Imagine school owns it now but doesn’t take care of the property – a real shame for the neighborhood.
Oh and Western Bowl is now a Post Office sorting faciltity and Bailey Farm Dairy is now a Bosnian restaurant – Grbics….Great food.
A shame the writer had to start off with “This is a rather rundown intersection in the Bevo Mill neighborhood, but if you look through the grime”…….
stumbled on this site looking for Bailey Farm Dairy items.. I lived in Bevo, and it was always a big treat to go to BFD with the grandparents for frozen custard.
I remember playing CYC soccer and baseball games at the field across from the old Paper Factory, which we called “Chaddeyson” or something like that… I was never sure what that building with the athletic fields was- seemed to be some sort of union hall or something?
Is that train line still operating next to the factory?
I ask bc it appears the line cuts through some very visible areas of South City and could be used for light rail possibly?
Any details on this?
*gasp!* I LOVE this factory building!!! i discovered it a few years ago driving around south city. I wish i could buy it and turn it back into a chocolate factory and sell candy with gold tickets so i could give tours!!!
The National Candy Co. building sits at the western boundary of the Dutchtown West neighborhood. As a boy, actor Vincent Price was known as “The Candy Kid”; his father was president of the National Candy Co.
I lived in that area from 1962-1965. It was a clean, safe, civilized, functioning city neighbohood. Houses did not stand vacant for years and factory buildings were not vandalized, as they are today. Western Bowl was two blocks east of that building. Its opening in July 1962 was marked by a stagecoach parade through South St. Louis with a four-horse team and Western Bowl cowgirls. Ceremonies that day featured popular TV personality Charlotte Peters. For years afterward, Western Bowl teemed with activity and patrons at its bowling lanes and restaurants.
Bailey Farm Dairy — with its popular ice cream fountain — was one block north on Keokuk St. at Meramec St. The Colonial Baking Company was one block south on Gravois Ave. Factory buildings that are now silent were operating along Gustine Ave. south of Bingham Ave. My mother’s cousin grew up in a frame house in the 3900 block of Meramec St. She remembered seeing a farm near Bingham and Gustine Aves. when she was a girl. Aerial photographs taken for the Missouri Pacific Railroad Co. in the 1940s-1950s show large areas of vacant land around Bingham and Gustine Aves. and on the site where Resurrection Catholic Church was built.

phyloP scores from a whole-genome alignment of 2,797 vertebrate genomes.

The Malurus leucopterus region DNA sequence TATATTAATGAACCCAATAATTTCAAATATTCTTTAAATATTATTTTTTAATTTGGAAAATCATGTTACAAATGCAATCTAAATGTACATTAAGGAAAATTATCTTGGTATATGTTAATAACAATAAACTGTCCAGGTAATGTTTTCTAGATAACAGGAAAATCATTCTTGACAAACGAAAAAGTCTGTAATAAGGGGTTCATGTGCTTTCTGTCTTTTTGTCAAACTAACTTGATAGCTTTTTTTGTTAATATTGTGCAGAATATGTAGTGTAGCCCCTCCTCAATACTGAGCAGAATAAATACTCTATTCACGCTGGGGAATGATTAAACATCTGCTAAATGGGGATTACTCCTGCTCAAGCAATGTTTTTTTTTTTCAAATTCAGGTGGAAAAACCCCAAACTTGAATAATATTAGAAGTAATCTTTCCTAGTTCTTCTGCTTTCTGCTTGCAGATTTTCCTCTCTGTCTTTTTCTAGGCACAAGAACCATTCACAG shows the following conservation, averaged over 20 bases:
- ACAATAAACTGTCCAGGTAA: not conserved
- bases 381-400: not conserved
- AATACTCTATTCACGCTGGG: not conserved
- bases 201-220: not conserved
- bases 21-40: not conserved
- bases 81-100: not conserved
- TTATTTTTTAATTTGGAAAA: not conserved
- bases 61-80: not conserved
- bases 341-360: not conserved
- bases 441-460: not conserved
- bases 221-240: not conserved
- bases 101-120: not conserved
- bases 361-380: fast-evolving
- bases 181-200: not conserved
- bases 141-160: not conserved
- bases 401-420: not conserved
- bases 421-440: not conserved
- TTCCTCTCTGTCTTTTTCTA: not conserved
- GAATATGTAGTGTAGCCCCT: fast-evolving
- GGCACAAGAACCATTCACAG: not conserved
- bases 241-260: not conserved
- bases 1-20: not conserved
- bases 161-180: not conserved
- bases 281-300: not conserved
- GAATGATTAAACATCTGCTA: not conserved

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That parcel has been for sale for about 3 years. I keep fearing that some jerk will come along and raze everything to the ground and put in a Walgreens, CVS, or a QT. It seems the City can’t see beyond those three in terms of development. Although, I’m glad that the charter school planned for the National Candy building fell through. My personal opinion is that charter schools are part of a concerted effort to dismantle our public schools, both in the City and nationwide. But I digress…Oh, BTB, I think that one of the last Lamella roof structures in STL is currently being demolished down the street. The old Ford dealership and its service shop are being destroyed for a…CVS. The service shop’s arcing roof has/had, if my eyes don’t deceive me, a Lamella structure. Pity. If ya’ want to take a gander, you better hurry. It’s almost gone.
I’m impressed by all three of you. Jeez…
To add to what Michael said:
The National Candy Company, including this factory in St. Louis, and 2 in Chicago was sold to Chase Candy in 1946. An executive at the company was the father of actor Vincent Price, who grew up at 6320 Forsyth (across the street from Givens Hall at WashU). This location is also interesting for the subterranean galleries in the underpass that originally allowed factory workers access to the Gravois streetcar via a stairway.
The Graham Paper Company building was built as a factory by the National Candy Company, hence the polychromatic terra cotta panel depicting candies over the entrance. In 2009, the National Park Service listed the building in the National register of Historic Places. At the time, Imagine was planning to convert the building into a charter school, but those plans have fallen through.